Posts Tagged ‘closet’

For me, September marks the New Year. I no longer have the fun (maybe only in retrospect) of back-to-school shopping for clothes and sheaves of ruled paper for my sons, but still, I never feel more motivated to make meaningful changes than I do in September. This year I have the opportunity to seize on a deep and recurrent desire to really de-clutter my home. And I am on a roll.

I have discovered that taking pictures of stuff I am getting rid of is an excellent reinforcing tool. I initially just took a few pictures with the vague idea of a blog post, but I now plan to continue with both the de-cluttering and the photos.

I encourage everyone to try this: When you need a little motivation to continue with what is, lets face it, a tough chore, you can look back at your folder of pictures of things leaving your living space. You will be astonished and proud of what you have accomplished: Your resolve to continue the process will be strengthened and you will think carefully before bringing new things into your home as well. Once you have completed the process, you can delete the folder of pictures, and thereby rack up another de-cluttering accomplishment. Hopefully, a few of my photos will inspire you to give this a try. Trust me, photos of your own clutter will be even more inspiring.

Here is proof of how serious I am:  The hiking boots in the first picture arrived on a Christmas Eve 25 years ago and concealed an engagement ring in the toe. My love lives on but the boots must go!


I deliver the best stuff to Crossroads Hospice Thrift store


The rest goes to Value Village or Big Brothers. I kept the cat…for now.


This is excess recycling, going to Encorp depot


Newly empty hangers from my closet



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 The boys had a Pro-D this past Friday, so we had the weekend earmarked for the cottage. Once again, the van was full to the brim with lots of odds and ends plus a lovely old desk made for my mom, when a little girl, by my carpenter grandfather. It was a cold day, but it didn’t take long to warm the place up, with the sun shining full on our south-facing windows and the boys feeding the fire. Cottager had pre-cut and painted the components for our built in shelves, but there were a few hiccups in the assembly and install that ended up taking most of the afternoon. Meanwhile, I scooted off to Benjamin Moore for some paint.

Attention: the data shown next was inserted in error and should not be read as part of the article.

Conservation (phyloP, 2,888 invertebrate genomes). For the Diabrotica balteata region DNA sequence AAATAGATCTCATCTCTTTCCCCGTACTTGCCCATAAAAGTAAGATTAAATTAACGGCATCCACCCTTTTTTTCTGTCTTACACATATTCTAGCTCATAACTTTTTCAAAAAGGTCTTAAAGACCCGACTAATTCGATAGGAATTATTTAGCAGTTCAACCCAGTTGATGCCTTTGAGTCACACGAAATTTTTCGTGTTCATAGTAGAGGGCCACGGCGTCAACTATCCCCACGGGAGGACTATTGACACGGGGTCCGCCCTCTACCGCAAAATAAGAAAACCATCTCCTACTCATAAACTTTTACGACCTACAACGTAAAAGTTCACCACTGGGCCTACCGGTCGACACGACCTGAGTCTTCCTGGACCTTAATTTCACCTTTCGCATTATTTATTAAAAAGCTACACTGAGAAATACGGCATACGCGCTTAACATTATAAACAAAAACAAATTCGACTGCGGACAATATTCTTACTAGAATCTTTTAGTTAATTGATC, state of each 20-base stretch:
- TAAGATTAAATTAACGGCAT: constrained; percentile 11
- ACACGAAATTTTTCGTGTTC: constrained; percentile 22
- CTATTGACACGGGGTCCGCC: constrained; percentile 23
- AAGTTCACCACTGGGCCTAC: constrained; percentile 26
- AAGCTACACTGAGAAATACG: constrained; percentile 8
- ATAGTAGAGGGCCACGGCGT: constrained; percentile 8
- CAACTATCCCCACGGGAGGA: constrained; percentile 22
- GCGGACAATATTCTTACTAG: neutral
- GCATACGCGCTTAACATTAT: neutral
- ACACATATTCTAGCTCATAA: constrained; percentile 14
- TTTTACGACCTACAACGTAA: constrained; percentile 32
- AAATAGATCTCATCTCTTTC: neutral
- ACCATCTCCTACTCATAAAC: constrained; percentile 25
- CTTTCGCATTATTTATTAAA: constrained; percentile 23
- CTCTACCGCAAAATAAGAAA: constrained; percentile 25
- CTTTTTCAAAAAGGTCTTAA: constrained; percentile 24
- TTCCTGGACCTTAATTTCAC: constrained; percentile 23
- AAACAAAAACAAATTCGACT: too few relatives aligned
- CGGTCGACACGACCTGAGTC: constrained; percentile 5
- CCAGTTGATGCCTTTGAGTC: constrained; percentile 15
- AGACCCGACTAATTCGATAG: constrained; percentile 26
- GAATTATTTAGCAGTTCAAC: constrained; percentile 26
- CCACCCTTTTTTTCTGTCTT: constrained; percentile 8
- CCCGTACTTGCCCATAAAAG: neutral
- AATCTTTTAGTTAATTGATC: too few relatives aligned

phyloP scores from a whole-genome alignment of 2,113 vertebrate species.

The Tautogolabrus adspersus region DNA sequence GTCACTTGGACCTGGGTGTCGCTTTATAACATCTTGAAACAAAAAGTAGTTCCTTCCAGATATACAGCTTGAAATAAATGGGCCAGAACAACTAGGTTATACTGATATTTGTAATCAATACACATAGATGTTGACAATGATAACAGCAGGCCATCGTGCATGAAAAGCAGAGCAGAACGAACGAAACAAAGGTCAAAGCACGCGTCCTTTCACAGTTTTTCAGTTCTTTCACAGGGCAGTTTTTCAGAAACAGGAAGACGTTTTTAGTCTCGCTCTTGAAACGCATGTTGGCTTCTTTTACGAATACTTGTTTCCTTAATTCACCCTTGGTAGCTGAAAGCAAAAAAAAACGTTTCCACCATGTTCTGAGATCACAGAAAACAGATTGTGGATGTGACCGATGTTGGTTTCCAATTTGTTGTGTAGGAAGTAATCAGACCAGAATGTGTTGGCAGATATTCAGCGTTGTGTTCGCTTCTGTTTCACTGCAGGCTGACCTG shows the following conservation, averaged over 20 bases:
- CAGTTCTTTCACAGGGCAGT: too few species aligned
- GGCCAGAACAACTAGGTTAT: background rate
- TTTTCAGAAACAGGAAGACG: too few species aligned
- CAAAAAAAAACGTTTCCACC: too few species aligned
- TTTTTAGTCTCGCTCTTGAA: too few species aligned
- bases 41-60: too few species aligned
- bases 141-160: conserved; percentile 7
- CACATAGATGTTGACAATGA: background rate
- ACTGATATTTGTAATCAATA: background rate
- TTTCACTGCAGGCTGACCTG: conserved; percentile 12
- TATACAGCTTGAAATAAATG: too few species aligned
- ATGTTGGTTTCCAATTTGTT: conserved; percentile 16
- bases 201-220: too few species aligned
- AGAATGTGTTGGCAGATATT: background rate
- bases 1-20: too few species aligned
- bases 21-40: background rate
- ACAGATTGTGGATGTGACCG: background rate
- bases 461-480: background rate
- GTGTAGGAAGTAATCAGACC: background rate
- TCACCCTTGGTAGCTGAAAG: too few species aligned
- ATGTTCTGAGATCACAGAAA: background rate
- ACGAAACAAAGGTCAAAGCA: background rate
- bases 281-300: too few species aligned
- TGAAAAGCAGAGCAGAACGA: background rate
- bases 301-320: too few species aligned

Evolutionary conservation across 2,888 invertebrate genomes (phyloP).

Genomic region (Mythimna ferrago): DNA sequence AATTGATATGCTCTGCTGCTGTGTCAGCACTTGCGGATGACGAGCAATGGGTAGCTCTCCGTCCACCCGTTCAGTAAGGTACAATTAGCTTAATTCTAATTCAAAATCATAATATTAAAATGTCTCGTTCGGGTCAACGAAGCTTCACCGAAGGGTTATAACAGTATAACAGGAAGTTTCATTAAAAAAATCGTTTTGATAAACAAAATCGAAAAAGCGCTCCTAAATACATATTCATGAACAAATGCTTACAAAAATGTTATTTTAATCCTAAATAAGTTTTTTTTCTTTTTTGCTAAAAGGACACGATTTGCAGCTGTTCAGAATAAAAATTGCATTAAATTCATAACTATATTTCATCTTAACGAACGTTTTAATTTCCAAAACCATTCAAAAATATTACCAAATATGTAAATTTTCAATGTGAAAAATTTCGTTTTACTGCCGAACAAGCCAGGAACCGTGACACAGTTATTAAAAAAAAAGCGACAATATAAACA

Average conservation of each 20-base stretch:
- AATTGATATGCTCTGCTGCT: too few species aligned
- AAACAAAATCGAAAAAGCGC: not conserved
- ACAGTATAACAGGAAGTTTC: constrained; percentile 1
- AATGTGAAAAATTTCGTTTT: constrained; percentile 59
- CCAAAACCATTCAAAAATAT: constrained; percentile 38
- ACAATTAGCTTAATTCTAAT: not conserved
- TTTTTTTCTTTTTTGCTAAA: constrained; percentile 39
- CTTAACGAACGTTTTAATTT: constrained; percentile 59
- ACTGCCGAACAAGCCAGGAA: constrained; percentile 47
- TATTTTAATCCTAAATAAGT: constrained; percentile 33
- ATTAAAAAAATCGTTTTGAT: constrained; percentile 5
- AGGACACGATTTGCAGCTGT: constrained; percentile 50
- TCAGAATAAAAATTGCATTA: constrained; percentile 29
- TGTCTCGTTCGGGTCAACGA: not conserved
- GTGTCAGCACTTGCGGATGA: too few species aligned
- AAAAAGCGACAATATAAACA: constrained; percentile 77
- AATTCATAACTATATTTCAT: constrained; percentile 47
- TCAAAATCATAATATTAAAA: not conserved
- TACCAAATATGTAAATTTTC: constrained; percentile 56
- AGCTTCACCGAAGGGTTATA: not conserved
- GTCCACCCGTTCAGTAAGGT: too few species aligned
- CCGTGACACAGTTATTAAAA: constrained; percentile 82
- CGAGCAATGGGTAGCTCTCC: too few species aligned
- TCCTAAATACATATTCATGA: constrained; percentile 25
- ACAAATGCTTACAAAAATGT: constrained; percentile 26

I was certain I would choose a sunny yellow, but in the end, it was the cool soothing summer tones of “Tealight” green that called out to me. I expected, by now, I would have a whole-house colour strategy in mind, but the truth is that the white is really growing on me. It is so clean and expansive feeling.

I felt pretty certain, however, that the scarred orange-toned walls inside the closet could only be improved with generous scoops of filler and some green paint.  So that is where I splashed it, leaving the rest of the room white while I think a little further. Behold the photos which show the room as it started out, after moving our bed into the closet, and with the ‘closet repurposing’ now in process.

On Saturday my parents came over for a first look at the new place and were pleasingly enthusiastic about it. We had lunch and played several rounds of Mexican Train (dominos) while Cottager fitted a sheet of drywall into the hole where we had torn a jerrybuilt cupboard out of the wall. As with the previous day’s shelving project, this was not without some unexpected twists, but the result looks promising.